One of the core topics of this Web project has always been the contrast between the Classical beauty ideal of past centuries and the ugly aesthtic of modern times, and how this past/present dichotomy is reflected in the difference between the historic Western veneration of full-figured beauty and the modern resentment of voluptuous femininity.
Recently, a Czech artist named Tomas Kucerovsky sent us a sample of his one of graphic illustrations--a page titled "Wrong Century," originally created for an art magazine.
As you can see, the page perfectly encapsulates the theme of the Judgment of Paris:
In the page's narrative, a beautiful young woman is seen browsing an art gallery--the Alte Pinakothek in Munich.
The theme of the page is clear, and the title of the piece confirms it: the girl visiting this museum was born in the wrong century, for in any other era her generously indulged beauty would have been worshipped and celebrated.
Interested readers can see more of Mr. Kucerovsky's work at his Web site (still under construction), linked below:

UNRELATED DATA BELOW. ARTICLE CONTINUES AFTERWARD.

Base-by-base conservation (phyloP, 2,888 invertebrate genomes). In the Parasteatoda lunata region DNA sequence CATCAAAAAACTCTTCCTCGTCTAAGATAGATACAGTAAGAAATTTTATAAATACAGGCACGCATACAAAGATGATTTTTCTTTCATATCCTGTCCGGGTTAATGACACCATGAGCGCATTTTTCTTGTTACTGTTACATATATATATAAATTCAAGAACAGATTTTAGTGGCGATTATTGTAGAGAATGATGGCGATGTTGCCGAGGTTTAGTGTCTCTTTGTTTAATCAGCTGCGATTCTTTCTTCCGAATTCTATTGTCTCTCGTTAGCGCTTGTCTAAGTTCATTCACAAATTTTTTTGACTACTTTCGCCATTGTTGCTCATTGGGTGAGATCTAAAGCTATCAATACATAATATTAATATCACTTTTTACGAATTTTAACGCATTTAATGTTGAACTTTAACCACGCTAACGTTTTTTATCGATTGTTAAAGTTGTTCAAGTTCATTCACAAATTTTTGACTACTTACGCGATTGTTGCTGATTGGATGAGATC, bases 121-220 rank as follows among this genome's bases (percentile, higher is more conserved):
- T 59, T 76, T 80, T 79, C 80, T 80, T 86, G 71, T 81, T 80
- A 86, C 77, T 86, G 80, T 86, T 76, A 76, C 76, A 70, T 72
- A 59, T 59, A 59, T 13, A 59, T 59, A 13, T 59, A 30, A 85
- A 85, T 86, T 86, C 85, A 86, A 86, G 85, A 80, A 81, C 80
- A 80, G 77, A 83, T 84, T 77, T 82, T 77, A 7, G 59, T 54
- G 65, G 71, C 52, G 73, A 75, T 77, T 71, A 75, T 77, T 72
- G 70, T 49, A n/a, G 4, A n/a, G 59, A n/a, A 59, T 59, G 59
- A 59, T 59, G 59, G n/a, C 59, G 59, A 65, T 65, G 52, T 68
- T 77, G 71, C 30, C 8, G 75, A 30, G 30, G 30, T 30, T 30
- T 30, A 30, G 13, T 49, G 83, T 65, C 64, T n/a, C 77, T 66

Re: ''Wrong Century''
"Wrong Century," the illustration that artist Tomas Kucerovsky kindly shared with The Judgment of Paris, has become something of an online sensation over the past few months, and as its fame has spread, many readers have asked if they could purchase prints of the panel.
Such an option has now become available.
"Wrong Century" can be obtained in four sizes, ranging from 8x10 inches to 22x27 inches, at the link provided below.
In addition to an art print, the site presenting the reproduction, Society 6, also offers a stretched-canvas version,
as well as a framed edition.
The source page, linked above, describes the quality of the material on which it is printed.
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